What are Drought Leadership Groups and why do we need them?
The idea to establish Drought Leadership Groups came from consultations with rural and remote community leaders in the North West and Central Queensland regions.
While the role of Drought Leadership Groups will vary from community to community, their broad role is to:
- Support local communities as drought impacts mental health and well-being.
- Develop partnerships which enable the responses to drought to be coordinated to best suit the needs of the community.
- Act as a liaison point for governments so local communities have input into the allocation of drought resources.
Although the context for these leadership groups has been drought, this model is easily transferable to any challenge facing a community. The preventative actions taking by these groups in good times can also have a profound positive effect on the resilience of the community during droughts and other challenges.
Below are some highlights from drought research. This information emphasizes the need for action on the part of communities.
Preparedness, prevention and planning
- Drought cannot be prevented but the negative impact on the community can be reduced. You can make a difference.
- Locality (where the community is) and supply of services are major influencing factors on rural and remote communities, and their ability to prepare for drought. Who better understands this than the people living in these communities?
- Preparedness is developed through education and understanding. Being aware of measures to prevent damage is important and highlights the need for adequate and timely information to be provided prior to and during a drought. A Drought Leadership Group (with the help of this resource) can educate their community. They can also liaise with government groups and provide key information to government and community members.
- Preventative actions are difficult as drought is unpredictable. There is no way of knowing how bad a drought will be or how long it will last. Actions must be taken early which recognise the serious long term effects that a drought can have. While most government grants and other forms of aid are short term and provided only when a community is already suffering, a Drought Leadership Group can put long term strategies in place before a community reaches crisis point.
- The planning process is extremely important. It gives a clear focus to future actions, allows roles and responsibilities to be clarified, a shared language to be developed (puts everyone on the same page in the right book), allows the planners to anticipate future issues and means that the steps taken will be community focused. A Leadership Group with a clear plan is always going to be more helpful than any community member or organisation on their own. The value of groups like this is more than the sum of their parts.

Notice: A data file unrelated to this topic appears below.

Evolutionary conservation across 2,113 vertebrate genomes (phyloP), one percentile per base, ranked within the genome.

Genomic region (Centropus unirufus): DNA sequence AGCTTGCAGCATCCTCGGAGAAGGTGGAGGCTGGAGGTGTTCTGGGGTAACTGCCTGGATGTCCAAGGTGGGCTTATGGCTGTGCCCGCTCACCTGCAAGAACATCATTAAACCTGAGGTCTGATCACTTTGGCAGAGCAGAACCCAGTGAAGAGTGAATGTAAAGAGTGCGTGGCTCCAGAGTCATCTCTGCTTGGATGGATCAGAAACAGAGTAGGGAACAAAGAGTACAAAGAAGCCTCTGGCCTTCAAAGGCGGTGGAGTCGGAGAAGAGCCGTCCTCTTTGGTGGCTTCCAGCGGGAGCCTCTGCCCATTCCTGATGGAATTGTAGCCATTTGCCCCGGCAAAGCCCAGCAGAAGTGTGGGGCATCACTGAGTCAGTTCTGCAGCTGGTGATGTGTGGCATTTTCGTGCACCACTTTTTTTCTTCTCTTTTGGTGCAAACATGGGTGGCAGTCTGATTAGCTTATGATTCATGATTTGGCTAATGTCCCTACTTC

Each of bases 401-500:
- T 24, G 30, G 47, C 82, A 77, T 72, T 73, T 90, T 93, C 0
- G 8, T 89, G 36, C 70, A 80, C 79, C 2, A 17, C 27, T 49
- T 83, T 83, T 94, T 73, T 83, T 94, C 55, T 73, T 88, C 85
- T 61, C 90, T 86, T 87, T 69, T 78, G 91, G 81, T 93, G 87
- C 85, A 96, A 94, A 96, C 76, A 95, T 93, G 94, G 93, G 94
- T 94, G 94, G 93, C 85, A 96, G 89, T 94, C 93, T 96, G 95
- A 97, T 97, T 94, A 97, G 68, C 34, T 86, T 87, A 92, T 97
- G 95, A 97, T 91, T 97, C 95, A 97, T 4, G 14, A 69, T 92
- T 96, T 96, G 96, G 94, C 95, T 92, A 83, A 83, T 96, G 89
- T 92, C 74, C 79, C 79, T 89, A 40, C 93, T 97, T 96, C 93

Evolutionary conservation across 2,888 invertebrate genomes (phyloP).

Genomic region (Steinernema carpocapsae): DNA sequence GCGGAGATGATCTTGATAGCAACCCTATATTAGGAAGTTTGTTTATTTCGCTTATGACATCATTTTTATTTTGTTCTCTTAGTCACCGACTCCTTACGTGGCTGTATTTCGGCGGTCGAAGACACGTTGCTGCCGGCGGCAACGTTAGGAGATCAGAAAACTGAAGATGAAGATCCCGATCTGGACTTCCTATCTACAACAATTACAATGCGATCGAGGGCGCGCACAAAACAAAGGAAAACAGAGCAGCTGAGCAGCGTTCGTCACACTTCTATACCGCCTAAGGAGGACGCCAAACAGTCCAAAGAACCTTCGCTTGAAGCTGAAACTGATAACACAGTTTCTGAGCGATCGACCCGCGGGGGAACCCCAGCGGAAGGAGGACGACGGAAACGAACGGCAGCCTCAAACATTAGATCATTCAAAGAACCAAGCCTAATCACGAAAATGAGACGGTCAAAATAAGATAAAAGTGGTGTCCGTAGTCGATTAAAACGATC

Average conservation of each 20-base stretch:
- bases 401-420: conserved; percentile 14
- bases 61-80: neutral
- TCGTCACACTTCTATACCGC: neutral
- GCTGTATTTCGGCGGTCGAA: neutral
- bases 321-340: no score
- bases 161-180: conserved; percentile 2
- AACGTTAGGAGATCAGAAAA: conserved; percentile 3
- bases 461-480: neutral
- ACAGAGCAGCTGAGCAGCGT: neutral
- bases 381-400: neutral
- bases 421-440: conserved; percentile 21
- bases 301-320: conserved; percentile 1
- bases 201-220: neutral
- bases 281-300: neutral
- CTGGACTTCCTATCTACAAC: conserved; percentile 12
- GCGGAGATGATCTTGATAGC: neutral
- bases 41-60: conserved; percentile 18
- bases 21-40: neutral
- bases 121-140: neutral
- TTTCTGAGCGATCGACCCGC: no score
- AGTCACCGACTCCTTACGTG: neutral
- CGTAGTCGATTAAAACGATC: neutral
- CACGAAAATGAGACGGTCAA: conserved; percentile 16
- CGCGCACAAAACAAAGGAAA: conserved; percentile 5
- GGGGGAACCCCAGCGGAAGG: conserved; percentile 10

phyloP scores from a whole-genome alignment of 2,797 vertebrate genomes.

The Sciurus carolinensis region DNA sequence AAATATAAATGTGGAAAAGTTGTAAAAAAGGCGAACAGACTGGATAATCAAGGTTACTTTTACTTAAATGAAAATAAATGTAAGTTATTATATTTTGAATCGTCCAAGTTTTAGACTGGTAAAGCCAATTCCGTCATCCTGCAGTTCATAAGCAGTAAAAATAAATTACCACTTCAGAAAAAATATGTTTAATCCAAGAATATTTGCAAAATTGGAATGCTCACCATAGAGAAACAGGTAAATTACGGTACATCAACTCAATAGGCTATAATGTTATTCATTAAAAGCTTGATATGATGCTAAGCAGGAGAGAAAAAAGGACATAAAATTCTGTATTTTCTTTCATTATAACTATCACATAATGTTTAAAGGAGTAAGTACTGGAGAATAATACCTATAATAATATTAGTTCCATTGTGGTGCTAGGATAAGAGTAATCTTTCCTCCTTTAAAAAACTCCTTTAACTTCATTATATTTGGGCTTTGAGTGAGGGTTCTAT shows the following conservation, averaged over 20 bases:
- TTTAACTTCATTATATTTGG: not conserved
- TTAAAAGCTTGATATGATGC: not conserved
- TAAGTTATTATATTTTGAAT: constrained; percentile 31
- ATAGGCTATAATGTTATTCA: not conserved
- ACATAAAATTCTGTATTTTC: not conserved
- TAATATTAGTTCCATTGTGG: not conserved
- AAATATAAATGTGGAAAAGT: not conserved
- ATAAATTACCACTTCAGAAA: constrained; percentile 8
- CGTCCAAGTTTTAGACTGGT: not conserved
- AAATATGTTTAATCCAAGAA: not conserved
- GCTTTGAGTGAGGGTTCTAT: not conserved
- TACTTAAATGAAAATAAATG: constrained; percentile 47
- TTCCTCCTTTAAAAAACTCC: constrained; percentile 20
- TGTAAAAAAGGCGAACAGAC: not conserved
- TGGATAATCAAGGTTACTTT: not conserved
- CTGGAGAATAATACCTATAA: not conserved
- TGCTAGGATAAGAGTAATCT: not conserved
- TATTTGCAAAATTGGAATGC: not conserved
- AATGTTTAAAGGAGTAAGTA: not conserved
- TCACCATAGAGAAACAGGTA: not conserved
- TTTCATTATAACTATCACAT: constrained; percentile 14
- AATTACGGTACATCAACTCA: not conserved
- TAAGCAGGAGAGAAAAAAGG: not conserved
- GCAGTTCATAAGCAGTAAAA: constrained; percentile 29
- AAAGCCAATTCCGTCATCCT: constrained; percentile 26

- Community responses work best when they address all or some of the social determinants of well-being. The social determinants of well-being are conditions in which people are born, grow, live and work. See the diagram below.
- Developing a response that addresses these factors locally will empower your community, bring people together socially, build on resilience, develop procedures and take actions that you and your community are proud and, maintain community integrity.
Recovery and resilience
- Drought assistance (when provided through more traditional channels) is often short lived but the impact of drought can be long term. Local Drought Leadership Groups are people living in he community and don’t go away once a 6 month contract is up.
- Resilience allows a person or community to move through a challenge, adapt to that challenge, and then return to a relatively healthy state of being.
- Building community resilience is important because communities still require support when no longer in a state of drought. Drought Leadership Groups have a place building community resilience whether a community is currently in drought or not. Community resilience depends on a number of factors including:
- trust and social cohesion
- supporting attitudes and values
- a sense of community
- good communication and information
- collective understanding and awareness
- community involvement
- resource dependency
- social capital
- existing norms
- engagement with government
It should be noted that there are no hard and fast rules to setting up a Drought Leadership Group and the steps involved may vary depending on the particular circumstances of each group and community. You may choose to do things slightly differently and in a different order. Likewise, the resources supporting this guide are intended to be adapted to suit the needs of a particular group and community.
Plan your Drought Leadership Group
PO Box 368, 66 Callide St
BILOELA QLD 4715
(07) 4992 1040